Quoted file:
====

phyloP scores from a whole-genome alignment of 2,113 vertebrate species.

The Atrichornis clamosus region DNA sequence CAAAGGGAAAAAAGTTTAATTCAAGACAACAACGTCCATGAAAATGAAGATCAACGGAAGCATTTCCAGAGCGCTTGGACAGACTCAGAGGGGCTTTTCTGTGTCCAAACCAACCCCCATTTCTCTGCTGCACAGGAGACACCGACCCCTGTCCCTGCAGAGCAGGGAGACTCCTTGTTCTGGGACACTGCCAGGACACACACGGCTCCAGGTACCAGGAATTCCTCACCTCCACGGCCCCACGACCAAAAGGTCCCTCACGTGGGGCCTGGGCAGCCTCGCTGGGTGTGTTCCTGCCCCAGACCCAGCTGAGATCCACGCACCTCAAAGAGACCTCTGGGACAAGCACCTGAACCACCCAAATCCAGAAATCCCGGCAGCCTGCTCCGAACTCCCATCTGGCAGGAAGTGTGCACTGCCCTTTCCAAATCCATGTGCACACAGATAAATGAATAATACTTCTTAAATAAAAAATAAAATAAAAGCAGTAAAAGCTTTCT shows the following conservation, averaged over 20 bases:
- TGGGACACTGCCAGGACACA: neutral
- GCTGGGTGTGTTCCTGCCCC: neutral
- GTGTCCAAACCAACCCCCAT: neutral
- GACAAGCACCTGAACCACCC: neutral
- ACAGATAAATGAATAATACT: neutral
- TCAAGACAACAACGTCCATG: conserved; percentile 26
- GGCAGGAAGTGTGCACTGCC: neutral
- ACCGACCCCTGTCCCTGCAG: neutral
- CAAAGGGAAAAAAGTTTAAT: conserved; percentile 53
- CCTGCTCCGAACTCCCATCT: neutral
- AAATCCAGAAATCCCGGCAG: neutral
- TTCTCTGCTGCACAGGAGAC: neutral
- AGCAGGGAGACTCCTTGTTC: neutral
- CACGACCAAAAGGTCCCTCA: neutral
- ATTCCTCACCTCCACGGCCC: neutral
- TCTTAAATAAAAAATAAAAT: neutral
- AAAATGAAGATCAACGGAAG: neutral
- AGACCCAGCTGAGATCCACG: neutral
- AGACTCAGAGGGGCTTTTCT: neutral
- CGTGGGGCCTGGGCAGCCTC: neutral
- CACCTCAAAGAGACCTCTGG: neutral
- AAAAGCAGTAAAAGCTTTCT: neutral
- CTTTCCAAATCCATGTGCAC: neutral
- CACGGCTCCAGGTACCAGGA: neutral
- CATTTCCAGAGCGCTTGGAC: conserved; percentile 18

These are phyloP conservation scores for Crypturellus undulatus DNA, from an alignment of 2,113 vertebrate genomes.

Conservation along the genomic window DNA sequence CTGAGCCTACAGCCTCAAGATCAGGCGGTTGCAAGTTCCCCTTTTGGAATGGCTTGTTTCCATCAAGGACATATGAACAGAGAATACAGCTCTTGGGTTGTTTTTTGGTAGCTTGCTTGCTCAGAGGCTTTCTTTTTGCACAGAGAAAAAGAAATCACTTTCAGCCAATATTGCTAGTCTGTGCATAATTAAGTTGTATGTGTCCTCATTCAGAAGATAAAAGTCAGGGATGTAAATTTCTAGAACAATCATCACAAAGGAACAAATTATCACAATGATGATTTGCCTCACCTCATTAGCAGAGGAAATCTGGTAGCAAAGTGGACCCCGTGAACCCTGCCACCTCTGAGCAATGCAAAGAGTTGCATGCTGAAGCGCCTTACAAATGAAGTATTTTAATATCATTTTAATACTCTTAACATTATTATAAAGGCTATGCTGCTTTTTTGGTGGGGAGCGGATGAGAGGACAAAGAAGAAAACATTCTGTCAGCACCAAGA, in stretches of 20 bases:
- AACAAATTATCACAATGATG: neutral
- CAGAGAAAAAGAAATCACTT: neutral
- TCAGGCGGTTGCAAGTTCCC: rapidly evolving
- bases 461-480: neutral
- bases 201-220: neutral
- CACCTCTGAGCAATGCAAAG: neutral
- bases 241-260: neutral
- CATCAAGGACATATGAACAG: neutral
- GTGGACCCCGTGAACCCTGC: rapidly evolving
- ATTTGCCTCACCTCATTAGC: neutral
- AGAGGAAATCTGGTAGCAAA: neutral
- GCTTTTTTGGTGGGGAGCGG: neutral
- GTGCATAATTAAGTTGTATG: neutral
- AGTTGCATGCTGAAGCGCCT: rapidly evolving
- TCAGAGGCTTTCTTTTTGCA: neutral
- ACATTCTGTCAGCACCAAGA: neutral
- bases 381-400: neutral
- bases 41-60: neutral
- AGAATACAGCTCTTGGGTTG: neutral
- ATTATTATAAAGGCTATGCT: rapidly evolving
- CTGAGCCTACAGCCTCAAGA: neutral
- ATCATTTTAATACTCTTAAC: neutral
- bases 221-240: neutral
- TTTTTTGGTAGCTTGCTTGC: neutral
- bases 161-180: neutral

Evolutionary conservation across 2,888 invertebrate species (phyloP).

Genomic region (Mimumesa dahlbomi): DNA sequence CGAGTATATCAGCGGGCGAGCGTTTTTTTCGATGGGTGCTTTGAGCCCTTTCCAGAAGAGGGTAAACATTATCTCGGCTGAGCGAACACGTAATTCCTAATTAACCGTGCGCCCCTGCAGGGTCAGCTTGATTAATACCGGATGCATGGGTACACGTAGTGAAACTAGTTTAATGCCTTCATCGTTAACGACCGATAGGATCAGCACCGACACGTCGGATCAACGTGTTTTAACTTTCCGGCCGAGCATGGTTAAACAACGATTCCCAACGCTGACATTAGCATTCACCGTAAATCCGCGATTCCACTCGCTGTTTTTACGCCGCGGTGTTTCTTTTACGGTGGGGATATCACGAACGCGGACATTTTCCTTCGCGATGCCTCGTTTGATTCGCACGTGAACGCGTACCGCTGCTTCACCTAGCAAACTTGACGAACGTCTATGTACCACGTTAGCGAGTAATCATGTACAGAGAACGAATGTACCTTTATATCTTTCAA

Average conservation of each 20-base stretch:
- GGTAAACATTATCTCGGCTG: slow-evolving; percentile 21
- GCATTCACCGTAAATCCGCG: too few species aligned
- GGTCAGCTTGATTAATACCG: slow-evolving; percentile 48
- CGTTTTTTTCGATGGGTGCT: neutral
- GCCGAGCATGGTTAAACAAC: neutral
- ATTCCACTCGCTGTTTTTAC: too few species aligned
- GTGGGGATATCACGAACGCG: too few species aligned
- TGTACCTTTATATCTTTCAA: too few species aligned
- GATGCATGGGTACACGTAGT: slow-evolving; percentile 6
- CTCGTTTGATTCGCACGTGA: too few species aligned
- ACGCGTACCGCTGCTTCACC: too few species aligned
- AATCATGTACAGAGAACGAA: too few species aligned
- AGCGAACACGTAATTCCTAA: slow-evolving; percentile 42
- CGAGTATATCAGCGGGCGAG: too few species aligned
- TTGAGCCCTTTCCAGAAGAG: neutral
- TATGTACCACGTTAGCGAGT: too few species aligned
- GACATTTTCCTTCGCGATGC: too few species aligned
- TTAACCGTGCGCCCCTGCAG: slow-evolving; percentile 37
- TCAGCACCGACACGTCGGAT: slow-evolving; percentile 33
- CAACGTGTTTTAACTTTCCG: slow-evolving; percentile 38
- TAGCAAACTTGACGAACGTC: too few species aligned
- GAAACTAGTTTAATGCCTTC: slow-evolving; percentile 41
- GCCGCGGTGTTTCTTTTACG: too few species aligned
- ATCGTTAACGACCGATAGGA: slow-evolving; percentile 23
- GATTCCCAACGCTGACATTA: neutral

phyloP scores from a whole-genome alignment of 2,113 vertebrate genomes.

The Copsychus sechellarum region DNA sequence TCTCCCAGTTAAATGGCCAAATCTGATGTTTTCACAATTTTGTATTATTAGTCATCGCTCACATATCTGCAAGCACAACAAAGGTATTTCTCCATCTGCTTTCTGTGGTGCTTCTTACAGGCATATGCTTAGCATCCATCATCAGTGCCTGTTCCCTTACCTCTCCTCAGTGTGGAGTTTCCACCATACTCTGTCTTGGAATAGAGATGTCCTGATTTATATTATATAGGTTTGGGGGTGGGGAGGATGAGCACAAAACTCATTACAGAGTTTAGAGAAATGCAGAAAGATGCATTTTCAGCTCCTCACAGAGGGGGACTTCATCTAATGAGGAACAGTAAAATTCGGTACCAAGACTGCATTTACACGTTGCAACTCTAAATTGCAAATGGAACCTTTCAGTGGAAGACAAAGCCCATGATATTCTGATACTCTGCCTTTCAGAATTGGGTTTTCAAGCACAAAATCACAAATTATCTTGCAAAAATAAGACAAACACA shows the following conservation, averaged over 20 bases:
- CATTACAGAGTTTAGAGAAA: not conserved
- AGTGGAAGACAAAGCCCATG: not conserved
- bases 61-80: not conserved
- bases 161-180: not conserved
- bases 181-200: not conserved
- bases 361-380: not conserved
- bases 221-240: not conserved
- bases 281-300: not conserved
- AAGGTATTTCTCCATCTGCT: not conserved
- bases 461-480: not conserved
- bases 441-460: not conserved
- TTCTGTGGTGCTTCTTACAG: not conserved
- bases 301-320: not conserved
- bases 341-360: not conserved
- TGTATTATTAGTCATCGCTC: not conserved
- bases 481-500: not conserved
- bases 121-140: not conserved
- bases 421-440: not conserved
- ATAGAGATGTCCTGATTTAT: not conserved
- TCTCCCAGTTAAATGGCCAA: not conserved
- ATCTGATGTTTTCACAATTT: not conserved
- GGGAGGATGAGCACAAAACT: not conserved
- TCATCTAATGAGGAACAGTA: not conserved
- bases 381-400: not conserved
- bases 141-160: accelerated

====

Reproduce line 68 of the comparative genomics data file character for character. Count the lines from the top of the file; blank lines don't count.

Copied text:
- ACGCGTACCGCTGCTTCACC: too few species aligned